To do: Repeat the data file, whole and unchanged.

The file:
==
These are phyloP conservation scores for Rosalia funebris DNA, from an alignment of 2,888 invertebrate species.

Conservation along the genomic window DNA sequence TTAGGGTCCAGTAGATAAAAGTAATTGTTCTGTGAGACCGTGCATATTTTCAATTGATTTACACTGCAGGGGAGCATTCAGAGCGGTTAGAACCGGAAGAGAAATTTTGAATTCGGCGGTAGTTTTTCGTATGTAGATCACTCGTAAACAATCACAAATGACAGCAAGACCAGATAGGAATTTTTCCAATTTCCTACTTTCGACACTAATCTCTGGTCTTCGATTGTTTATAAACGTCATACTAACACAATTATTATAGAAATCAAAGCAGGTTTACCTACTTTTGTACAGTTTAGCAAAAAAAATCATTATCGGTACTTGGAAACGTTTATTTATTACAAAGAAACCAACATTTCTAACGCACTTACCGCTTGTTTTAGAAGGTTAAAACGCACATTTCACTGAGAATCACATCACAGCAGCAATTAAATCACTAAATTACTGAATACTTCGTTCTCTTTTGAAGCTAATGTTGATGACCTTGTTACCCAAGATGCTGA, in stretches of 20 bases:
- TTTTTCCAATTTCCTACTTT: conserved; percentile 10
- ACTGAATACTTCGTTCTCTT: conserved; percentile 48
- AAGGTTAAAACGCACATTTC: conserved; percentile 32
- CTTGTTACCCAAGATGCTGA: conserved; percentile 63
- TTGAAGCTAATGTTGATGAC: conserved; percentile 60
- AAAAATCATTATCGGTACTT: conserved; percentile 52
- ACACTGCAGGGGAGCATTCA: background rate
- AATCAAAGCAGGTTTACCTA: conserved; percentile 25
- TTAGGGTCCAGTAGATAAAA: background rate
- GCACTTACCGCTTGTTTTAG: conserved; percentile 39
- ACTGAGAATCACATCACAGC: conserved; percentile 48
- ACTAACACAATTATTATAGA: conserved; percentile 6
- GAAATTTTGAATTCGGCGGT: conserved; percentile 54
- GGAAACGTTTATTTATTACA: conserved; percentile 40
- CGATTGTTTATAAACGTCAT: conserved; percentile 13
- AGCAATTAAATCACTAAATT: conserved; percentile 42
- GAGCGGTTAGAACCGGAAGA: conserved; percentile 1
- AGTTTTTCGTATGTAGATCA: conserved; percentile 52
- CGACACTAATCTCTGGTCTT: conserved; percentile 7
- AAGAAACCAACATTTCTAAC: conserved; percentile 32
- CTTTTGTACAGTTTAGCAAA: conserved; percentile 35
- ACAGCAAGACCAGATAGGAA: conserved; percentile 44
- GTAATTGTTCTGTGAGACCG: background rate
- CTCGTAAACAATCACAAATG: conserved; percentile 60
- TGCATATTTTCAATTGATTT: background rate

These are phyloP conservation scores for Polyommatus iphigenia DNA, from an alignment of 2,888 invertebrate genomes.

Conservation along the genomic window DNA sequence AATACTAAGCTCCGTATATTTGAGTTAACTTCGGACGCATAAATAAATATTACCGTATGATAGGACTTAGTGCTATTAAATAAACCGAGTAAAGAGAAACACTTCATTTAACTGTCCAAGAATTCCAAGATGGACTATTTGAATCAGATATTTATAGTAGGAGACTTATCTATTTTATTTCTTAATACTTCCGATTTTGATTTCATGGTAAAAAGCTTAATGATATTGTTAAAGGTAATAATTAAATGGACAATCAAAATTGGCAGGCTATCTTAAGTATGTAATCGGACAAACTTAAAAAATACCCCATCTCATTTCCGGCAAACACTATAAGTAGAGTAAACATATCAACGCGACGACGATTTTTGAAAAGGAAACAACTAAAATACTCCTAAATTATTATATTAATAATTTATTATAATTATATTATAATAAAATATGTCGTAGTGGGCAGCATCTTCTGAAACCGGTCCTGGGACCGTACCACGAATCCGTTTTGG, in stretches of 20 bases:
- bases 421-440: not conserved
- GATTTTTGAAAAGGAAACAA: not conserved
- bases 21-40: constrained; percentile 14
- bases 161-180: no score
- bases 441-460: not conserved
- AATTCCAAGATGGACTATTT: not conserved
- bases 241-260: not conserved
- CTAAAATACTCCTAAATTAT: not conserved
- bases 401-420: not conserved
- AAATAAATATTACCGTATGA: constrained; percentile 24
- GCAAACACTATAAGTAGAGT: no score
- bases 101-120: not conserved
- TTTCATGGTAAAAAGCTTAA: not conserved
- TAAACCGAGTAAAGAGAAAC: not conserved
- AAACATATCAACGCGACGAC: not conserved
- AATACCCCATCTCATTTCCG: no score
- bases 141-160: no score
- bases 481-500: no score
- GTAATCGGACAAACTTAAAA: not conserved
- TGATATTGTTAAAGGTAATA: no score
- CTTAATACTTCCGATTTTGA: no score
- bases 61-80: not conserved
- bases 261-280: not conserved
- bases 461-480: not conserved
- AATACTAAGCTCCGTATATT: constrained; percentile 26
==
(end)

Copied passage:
These are phyloP conservation scores for Rosalia funebris DNA, from an alignment of 2,888 invertebrate species.

Conservation along the genomic window DNA sequence TTAGGGTCCAGTAGATAAAAGTAATTGTTCTGTGAGACCGTGCATATTTTCAATTGATTTACACTGCAGGGGAGCATTCAGAGCGGTTAGAACCGGAAGAGAAATTTTGAATTCGGCGGTAGTTTTTCGTATGTAGATCACTCGTAAACAATCACAAATGACAGCAAGACCAGATAGGAATTTTTCCAATTTCCTACTTTCGACACTAATCTCTGGTCTTCGATTGTTTATAAACGTCATACTAACACAATTATTATAGAAATCAAAGCAGGTTTACCTACTTTTGTACAGTTTAGCAAAAAAAATCATTATCGGTACTTGGAAACGTTTATTTATTACAAAGAAACCAACATTTCTAACGCACTTACCGCTTGTTTTAGAAGGTTAAAACGCACATTTCACTGAGAATCACATCACAGCAGCAATTAAATCACTAAATTACTGAATACTTCGTTCTCTTTTGAAGCTAATGTTGATGACCTTGTTACCCAAGATGCTGA, in stretches of 20 bases:
- TTTTTCCAATTTCCTACTTT: conserved; percentile 10
- ACTGAATACTTCGTTCTCTT: conserved; percentile 48
- AAGGTTAAAACGCACATTTC: conserved; percentile 32
- CTTGTTACCCAAGATGCTGA: conserved; percentile 63
- TTGAAGCTAATGTTGATGAC: conserved; percentile 60
- AAAAATCATTATCGGTACTT: conserved; percentile 52
- ACACTGCAGGGGAGCATTCA: background rate
- AATCAAAGCAGGTTTACCTA: conserved; percentile 25
- TTAGGGTCCAGTAGATAAAA: background rate
- GCACTTACCGCTTGTTTTAG: conserved; percentile 39
- ACTGAGAATCACATCACAGC: conserved; percentile 48
- ACTAACACAATTATTATAGA: conserved; percentile 6
- GAAATTTTGAATTCGGCGGT: conserved; percentile 54
- GGAAACGTTTATTTATTACA: conserved; percentile 40
- CGATTGTTTATAAACGTCAT: conserved; percentile 13
- AGCAATTAAATCACTAAATT: conserved; percentile 42
- GAGCGGTTAGAACCGGAAGA: conserved; percentile 1
- AGTTTTTCGTATGTAGATCA: conserved; percentile 52
- CGACACTAATCTCTGGTCTT: conserved; percentile 7
- AAGAAACCAACATTTCTAAC: conserved; percentile 32
- CTTTTGTACAGTTTAGCAAA: conserved; percentile 35
- ACAGCAAGACCAGATAGGAA: conserved; percentile 44
- GTAATTGTTCTGTGAGACCG: background rate
- CTCGTAAACAATCACAAATG: conserved; percentile 60
- TGCATATTTTCAATTGATTT: background rate

These are phyloP conservation scores for Polyommatus iphigenia DNA, from an alignment of 2,888 invertebrate genomes.

Conservation along the genomic window DNA sequence AATACTAAGCTCCGTATATTTGAGTTAACTTCGGACGCATAAATAAATATTACCGTATGATAGGACTTAGTGCTATTAAATAAACCGAGTAAAGAGAAACACTTCATTTAACTGTCCAAGAATTCCAAGATGGACTATTTGAATCAGATATTTATAGTAGGAGACTTATCTATTTTATTTCTTAATACTTCCGATTTTGATTTCATGGTAAAAAGCTTAATGATATTGTTAAAGGTAATAATTAAATGGACAATCAAAATTGGCAGGCTATCTTAAGTATGTAATCGGACAAACTTAAAAAATACCCCATCTCATTTCCGGCAAACACTATAAGTAGAGTAAACATATCAACGCGACGACGATTTTTGAAAAGGAAACAACTAAAATACTCCTAAATTATTATATTAATAATTTATTATAATTATATTATAATAAAATATGTCGTAGTGGGCAGCATCTTCTGAAACCGGTCCTGGGACCGTACCACGAATCCGTTTTGG, in stretches of 20 bases:
- bases 421-440: not conserved
- GATTTTTGAAAAGGAAACAA: not conserved
- bases 21-40: constrained; percentile 14
- bases 161-180: no score
- bases 441-460: not conserved
- AATTCCAAGATGGACTATTT: not conserved
- bases 241-260: not conserved
- CTAAAATACTCCTAAATTAT: not conserved
- bases 401-420: not conserved
- AAATAAATATTACCGTATGA: constrained; percentile 24
- GCAAACACTATAAGTAGAGT: no score
- bases 101-120: not conserved
- TTTCATGGTAAAAAGCTTAA: not conserved
- TAAACCGAGTAAAGAGAAAC: not conserved
- AAACATATCAACGCGACGAC: not conserved
- AATACCCCATCTCATTTCCG: no score
- bases 141-160: no score
- bases 481-500: no score
- GTAATCGGACAAACTTAAAA: not conserved
- TGATATTGTTAAAGGTAATA: no score
- CTTAATACTTCCGATTTTGA: no score
- bases 61-80: not conserved
- bases 261-280: not conserved
- bases 461-480: not conserved
- AATACTAAGCTCCGTATATT: constrained; percentile 26